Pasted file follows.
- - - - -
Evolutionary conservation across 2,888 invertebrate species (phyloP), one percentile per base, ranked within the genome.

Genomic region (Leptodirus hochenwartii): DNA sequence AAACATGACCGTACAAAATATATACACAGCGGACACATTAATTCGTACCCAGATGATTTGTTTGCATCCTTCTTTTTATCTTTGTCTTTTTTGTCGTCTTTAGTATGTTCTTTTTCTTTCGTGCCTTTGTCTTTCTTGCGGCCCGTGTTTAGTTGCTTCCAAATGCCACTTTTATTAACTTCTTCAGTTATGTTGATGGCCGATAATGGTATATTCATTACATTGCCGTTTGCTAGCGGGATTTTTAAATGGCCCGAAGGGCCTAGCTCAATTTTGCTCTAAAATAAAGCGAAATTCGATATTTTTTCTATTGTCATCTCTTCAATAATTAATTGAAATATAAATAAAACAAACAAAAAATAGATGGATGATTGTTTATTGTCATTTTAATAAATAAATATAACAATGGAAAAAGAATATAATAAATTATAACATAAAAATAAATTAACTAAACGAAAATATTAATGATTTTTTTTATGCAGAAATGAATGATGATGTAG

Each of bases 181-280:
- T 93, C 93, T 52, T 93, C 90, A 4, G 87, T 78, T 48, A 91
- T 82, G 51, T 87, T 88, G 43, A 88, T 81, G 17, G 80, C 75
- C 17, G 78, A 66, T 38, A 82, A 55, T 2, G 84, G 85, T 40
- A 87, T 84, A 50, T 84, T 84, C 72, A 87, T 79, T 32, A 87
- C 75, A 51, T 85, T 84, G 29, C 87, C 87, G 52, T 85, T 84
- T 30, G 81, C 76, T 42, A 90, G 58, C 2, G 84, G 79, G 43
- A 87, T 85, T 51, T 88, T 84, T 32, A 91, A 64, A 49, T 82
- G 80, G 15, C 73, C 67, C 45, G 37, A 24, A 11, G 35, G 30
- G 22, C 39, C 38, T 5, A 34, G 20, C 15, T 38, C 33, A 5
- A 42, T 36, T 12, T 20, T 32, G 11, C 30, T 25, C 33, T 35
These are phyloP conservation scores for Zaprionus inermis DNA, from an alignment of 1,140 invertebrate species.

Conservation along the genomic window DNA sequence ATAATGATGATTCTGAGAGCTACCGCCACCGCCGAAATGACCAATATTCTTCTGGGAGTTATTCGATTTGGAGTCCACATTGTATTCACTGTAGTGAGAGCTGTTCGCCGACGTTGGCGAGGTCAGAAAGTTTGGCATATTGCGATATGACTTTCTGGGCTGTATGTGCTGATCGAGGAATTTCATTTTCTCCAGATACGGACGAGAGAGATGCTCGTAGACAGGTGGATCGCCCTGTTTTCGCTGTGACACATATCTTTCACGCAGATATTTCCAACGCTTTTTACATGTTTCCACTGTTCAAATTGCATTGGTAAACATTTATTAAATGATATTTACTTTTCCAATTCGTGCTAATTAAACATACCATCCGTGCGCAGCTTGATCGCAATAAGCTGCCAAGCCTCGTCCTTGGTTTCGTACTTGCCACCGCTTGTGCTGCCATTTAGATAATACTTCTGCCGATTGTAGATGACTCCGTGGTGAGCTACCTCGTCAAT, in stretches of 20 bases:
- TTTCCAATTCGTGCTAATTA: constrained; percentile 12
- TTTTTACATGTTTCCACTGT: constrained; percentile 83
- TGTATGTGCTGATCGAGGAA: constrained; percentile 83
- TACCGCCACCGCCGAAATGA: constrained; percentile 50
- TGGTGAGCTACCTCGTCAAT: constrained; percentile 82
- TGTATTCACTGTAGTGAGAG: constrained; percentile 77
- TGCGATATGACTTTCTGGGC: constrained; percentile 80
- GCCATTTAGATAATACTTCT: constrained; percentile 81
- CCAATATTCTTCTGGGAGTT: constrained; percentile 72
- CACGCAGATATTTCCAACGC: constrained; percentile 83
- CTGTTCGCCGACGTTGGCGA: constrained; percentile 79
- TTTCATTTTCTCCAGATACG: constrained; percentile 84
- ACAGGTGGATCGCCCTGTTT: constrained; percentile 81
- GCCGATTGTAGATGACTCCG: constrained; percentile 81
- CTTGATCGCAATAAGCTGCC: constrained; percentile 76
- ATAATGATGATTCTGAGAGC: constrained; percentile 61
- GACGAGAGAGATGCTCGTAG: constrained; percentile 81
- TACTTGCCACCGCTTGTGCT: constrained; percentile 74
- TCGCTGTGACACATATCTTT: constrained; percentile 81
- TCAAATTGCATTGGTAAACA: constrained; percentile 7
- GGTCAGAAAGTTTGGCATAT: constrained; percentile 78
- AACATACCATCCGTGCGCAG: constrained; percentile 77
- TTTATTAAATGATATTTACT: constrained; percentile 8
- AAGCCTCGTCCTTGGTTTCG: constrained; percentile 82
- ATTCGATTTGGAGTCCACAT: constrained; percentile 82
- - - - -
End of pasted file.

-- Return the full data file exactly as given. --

Evolutionary conservation across 2,888 invertebrate species (phyloP), one percentile per base, ranked within the genome.

Genomic region (Leptodirus hochenwartii): DNA sequence AAACATGACCGTACAAAATATATACACAGCGGACACATTAATTCGTACCCAGATGATTTGTTTGCATCCTTCTTTTTATCTTTGTCTTTTTTGTCGTCTTTAGTATGTTCTTTTTCTTTCGTGCCTTTGTCTTTCTTGCGGCCCGTGTTTAGTTGCTTCCAAATGCCACTTTTATTAACTTCTTCAGTTATGTTGATGGCCGATAATGGTATATTCATTACATTGCCGTTTGCTAGCGGGATTTTTAAATGGCCCGAAGGGCCTAGCTCAATTTTGCTCTAAAATAAAGCGAAATTCGATATTTTTTCTATTGTCATCTCTTCAATAATTAATTGAAATATAAATAAAACAAACAAAAAATAGATGGATGATTGTTTATTGTCATTTTAATAAATAAATATAACAATGGAAAAAGAATATAATAAATTATAACATAAAAATAAATTAACTAAACGAAAATATTAATGATTTTTTTTATGCAGAAATGAATGATGATGTAG

Each of bases 181-280:
- T 93, C 93, T 52, T 93, C 90, A 4, G 87, T 78, T 48, A 91
- T 82, G 51, T 87, T 88, G 43, A 88, T 81, G 17, G 80, C 75
- C 17, G 78, A 66, T 38, A 82, A 55, T 2, G 84, G 85, T 40
- A 87, T 84, A 50, T 84, T 84, C 72, A 87, T 79, T 32, A 87
- C 75, A 51, T 85, T 84, G 29, C 87, C 87, G 52, T 85, T 84
- T 30, G 81, C 76, T 42, A 90, G 58, C 2, G 84, G 79, G 43
- A 87, T 85, T 51, T 88, T 84, T 32, A 91, A 64, A 49, T 82
- G 80, G 15, C 73, C 67, C 45, G 37, A 24, A 11, G 35, G 30
- G 22, C 39, C 38, T 5, A 34, G 20, C 15, T 38, C 33, A 5
- A 42, T 36, T 12, T 20, T 32, G 11, C 30, T 25, C 33, T 35
These are phyloP conservation scores for Zaprionus inermis DNA, from an alignment of 1,140 invertebrate species.

Conservation along the genomic window DNA sequence ATAATGATGATTCTGAGAGCTACCGCCACCGCCGAAATGACCAATATTCTTCTGGGAGTTATTCGATTTGGAGTCCACATTGTATTCACTGTAGTGAGAGCTGTTCGCCGACGTTGGCGAGGTCAGAAAGTTTGGCATATTGCGATATGACTTTCTGGGCTGTATGTGCTGATCGAGGAATTTCATTTTCTCCAGATACGGACGAGAGAGATGCTCGTAGACAGGTGGATCGCCCTGTTTTCGCTGTGACACATATCTTTCACGCAGATATTTCCAACGCTTTTTACATGTTTCCACTGTTCAAATTGCATTGGTAAACATTTATTAAATGATATTTACTTTTCCAATTCGTGCTAATTAAACATACCATCCGTGCGCAGCTTGATCGCAATAAGCTGCCAAGCCTCGTCCTTGGTTTCGTACTTGCCACCGCTTGTGCTGCCATTTAGATAATACTTCTGCCGATTGTAGATGACTCCGTGGTGAGCTACCTCGTCAAT, in stretches of 20 bases:
- TTTCCAATTCGTGCTAATTA: constrained; percentile 12
- TTTTTACATGTTTCCACTGT: constrained; percentile 83
- TGTATGTGCTGATCGAGGAA: constrained; percentile 83
- TACCGCCACCGCCGAAATGA: constrained; percentile 50
- TGGTGAGCTACCTCGTCAAT: constrained; percentile 82
- TGTATTCACTGTAGTGAGAG: constrained; percentile 77
- TGCGATATGACTTTCTGGGC: constrained; percentile 80
- GCCATTTAGATAATACTTCT: constrained; percentile 81
- CCAATATTCTTCTGGGAGTT: constrained; percentile 72
- CACGCAGATATTTCCAACGC: constrained; percentile 83
- CTGTTCGCCGACGTTGGCGA: constrained; percentile 79
- TTTCATTTTCTCCAGATACG: constrained; percentile 84
- ACAGGTGGATCGCCCTGTTT: constrained; percentile 81
- GCCGATTGTAGATGACTCCG: constrained; percentile 81
- CTTGATCGCAATAAGCTGCC: constrained; percentile 76
- ATAATGATGATTCTGAGAGC: constrained; percentile 61
- GACGAGAGAGATGCTCGTAG: constrained; percentile 81
- TACTTGCCACCGCTTGTGCT: constrained; percentile 74
- TCGCTGTGACACATATCTTT: constrained; percentile 81
- TCAAATTGCATTGGTAAACA: constrained; percentile 7
- GGTCAGAAAGTTTGGCATAT: constrained; percentile 78
- AACATACCATCCGTGCGCAG: constrained; percentile 77
- TTTATTAAATGATATTTACT: constrained; percentile 8
- AAGCCTCGTCCTTGGTTTCG: constrained; percentile 82
- ATTCGATTTGGAGTCCACAT: constrained; percentile 82